The molecules in liquid crystals form intricate twisted, helical morphologies with left- or right-handedness, including exotic phases called "blue phases" in which arrays of defects are organized into striking patterns. Confinement of these defect structures within droplets enables a much finer degree of control over its color, morphology, and stability than previously thought possible.
The extraordinary sensitivity of this defect structure to confinement points to new strategies -- not possible in bulk phases -- for three-dimensional assembly of responsive, adaptable materials. These new strategies also could control optical properties for sensing or tunable photonic crystals for lasers and switchable colored displays. The optical-controlled lasers could advance energy-efficient computing, while these switchable displays could lead to electronic paper.
Biology uses stress, defects, molecular configuration (for example, handedness), and hierarchical design strategies to assemble and/or create a wide range of materials capable of serving different functions. Perhaps the best example is the complex functions carried out by cell membranes that are mesostructured and liquid crystalline. The hierarchical organization in biological systems serves as an amplifier that allows highly localized, nanoscale molecular events to propagate into larger length scales. This propagation results in dynamic functional properties of biological systems that have not yet been fully realized in synthetic material designs. Liquid crystals with a particular handedness form helical morphologies, including exotic "blue phases" in which defects are organized into three-dimensional patterns.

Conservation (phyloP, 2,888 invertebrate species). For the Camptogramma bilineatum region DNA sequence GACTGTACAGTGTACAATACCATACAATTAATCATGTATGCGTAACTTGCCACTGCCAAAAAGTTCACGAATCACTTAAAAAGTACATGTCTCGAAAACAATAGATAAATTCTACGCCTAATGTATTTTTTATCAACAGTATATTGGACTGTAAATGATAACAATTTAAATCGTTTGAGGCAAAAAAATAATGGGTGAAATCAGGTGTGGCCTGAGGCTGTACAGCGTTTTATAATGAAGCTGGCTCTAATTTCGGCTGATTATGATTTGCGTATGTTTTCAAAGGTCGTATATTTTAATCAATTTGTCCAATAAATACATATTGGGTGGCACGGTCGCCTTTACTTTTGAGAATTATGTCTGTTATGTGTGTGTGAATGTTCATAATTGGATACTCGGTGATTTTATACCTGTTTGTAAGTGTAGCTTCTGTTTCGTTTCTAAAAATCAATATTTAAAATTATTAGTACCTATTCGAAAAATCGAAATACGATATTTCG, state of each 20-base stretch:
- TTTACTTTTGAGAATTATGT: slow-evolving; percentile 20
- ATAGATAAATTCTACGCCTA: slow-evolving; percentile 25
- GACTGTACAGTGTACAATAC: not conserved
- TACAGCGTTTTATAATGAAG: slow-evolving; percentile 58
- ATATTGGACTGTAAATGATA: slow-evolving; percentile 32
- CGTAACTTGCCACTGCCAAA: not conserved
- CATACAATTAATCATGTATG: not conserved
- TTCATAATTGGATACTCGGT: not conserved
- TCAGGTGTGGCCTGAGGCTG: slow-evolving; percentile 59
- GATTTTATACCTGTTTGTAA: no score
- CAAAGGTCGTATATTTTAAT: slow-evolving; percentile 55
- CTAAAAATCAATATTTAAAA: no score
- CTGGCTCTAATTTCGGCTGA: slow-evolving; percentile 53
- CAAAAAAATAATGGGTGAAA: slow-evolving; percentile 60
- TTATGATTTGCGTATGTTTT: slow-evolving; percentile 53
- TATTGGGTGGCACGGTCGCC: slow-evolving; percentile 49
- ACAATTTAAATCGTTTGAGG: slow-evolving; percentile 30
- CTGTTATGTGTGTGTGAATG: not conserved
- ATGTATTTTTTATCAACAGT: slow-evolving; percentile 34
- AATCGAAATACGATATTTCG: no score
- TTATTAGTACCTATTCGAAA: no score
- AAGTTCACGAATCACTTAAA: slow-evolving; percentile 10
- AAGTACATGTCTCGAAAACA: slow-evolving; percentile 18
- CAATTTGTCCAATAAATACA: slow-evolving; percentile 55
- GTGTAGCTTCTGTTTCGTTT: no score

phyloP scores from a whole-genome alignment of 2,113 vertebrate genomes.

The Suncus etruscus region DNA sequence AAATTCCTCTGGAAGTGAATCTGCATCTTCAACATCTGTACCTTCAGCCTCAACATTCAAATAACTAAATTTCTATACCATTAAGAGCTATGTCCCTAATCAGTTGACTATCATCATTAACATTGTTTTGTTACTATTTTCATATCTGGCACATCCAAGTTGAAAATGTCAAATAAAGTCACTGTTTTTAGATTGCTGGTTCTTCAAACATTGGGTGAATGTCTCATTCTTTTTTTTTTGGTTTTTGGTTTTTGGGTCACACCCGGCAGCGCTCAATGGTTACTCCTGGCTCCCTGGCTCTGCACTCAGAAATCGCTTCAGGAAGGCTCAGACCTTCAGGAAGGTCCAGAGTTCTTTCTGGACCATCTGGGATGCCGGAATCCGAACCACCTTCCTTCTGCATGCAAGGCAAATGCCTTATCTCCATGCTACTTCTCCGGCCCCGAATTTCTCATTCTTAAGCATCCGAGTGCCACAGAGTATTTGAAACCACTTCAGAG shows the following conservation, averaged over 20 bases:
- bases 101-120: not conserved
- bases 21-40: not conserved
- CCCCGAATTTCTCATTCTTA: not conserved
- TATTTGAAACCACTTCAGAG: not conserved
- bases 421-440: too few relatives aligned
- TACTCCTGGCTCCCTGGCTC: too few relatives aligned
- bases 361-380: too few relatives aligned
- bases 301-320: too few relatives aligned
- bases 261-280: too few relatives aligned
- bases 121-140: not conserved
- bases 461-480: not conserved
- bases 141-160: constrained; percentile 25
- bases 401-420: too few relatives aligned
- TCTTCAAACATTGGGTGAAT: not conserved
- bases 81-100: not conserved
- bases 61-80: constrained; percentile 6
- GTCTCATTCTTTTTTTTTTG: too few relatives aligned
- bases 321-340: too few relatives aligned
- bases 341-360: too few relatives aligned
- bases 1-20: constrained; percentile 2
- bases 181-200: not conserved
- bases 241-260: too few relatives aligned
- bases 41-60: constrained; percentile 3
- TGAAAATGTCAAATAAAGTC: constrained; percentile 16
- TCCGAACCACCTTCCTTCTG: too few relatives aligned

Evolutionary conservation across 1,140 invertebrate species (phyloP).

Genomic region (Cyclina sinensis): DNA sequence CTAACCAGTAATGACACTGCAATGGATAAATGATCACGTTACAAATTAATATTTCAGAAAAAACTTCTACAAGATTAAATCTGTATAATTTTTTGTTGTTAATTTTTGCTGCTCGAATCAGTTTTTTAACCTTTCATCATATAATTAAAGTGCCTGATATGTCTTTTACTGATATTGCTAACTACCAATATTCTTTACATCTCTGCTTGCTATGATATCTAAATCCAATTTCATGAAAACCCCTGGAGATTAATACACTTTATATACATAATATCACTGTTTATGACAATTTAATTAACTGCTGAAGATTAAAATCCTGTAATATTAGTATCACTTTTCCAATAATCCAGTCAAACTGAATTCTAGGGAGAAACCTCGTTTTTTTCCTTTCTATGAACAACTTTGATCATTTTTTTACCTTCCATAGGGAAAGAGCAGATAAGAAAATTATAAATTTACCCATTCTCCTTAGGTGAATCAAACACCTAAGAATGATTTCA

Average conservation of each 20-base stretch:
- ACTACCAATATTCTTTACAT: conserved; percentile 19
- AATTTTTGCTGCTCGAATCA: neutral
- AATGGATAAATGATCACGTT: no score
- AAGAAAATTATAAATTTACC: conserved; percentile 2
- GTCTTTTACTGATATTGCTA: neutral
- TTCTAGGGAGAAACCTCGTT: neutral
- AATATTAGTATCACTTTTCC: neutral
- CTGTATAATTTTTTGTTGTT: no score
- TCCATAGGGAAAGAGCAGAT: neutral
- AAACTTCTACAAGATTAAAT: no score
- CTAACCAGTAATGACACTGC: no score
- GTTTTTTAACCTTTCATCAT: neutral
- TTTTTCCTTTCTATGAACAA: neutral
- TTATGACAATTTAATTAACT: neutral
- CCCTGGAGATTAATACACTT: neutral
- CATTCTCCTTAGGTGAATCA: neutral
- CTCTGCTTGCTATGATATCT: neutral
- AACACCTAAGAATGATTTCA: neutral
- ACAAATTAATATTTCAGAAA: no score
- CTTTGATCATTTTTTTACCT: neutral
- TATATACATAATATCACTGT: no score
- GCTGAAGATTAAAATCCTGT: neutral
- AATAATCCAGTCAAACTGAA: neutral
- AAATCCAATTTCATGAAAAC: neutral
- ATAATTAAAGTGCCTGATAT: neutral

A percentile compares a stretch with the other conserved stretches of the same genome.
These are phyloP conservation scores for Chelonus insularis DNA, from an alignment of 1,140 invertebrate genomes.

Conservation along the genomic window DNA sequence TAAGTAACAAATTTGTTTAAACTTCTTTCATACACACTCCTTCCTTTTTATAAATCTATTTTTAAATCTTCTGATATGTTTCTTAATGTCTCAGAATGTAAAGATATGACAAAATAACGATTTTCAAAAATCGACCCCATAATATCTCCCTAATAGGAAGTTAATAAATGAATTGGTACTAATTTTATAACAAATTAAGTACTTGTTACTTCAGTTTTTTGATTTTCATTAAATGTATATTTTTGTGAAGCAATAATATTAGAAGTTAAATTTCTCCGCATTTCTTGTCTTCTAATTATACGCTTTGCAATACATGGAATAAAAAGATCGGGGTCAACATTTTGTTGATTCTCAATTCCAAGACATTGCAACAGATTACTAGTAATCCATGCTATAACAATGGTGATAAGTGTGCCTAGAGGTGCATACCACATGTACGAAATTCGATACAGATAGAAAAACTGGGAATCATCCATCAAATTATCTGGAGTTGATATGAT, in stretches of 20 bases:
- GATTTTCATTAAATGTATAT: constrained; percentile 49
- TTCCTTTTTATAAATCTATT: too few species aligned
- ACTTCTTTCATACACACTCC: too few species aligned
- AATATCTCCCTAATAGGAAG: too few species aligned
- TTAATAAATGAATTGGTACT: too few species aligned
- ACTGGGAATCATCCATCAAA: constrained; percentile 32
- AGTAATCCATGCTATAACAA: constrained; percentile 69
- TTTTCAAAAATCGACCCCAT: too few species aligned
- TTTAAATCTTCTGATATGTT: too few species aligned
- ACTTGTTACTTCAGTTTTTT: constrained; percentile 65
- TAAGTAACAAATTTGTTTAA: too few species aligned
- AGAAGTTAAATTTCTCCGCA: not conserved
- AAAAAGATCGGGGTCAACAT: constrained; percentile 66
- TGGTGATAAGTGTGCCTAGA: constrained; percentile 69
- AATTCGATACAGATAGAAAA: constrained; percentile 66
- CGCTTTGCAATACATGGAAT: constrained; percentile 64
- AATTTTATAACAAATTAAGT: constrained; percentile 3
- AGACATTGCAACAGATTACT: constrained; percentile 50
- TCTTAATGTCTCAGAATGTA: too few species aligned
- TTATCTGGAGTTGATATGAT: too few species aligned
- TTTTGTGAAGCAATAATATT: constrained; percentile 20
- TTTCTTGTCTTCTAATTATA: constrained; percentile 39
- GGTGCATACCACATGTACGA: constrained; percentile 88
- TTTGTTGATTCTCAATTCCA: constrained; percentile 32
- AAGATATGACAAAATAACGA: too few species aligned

Through a combination of simulations and experiments, scientists at the University of Chicago and the University of Wisconsin found that these "blue phases" are extraordinarily sensitive to confinement within droplets. Several of these new morphologies have properties that can be finely tuned. For instance, manipulating the strength of the anchoring interaction between the "blue phase" and the droplet surface, droplet size, or temperature can control the wavelength at which "blue phase" droplets reflect light -- thereby providing a liquid-state analog of nanoparticles, where size dimensions are used to control optical properties.
Also, weak experimentally relevant anchoring conditions lead to unanticipated behavior, including enhanced stability of "blue phases" with respect to that observed in the bulk. This is a particularly interesting result because "blue phases" are generally stable only over a narrow range of temperatures. Finally, organizing the array of defects within "blue phases" at the droplet surface raises intriguing possibilities for controlled placement and assembly of functionalized nanoparticles at the droplet interface.
This work was supported by the U.S. Department of Energy, Office of Science, Office of Basic Energy Sciences. Additional support was provided by a Consejo Nacional de Ciencia y Tecnologia (CONACYT) Fellowship. Computational resources included the University of Chicago Research Computing Center and the Argonne Leadership Computing Facility, an Office of Science user facility.
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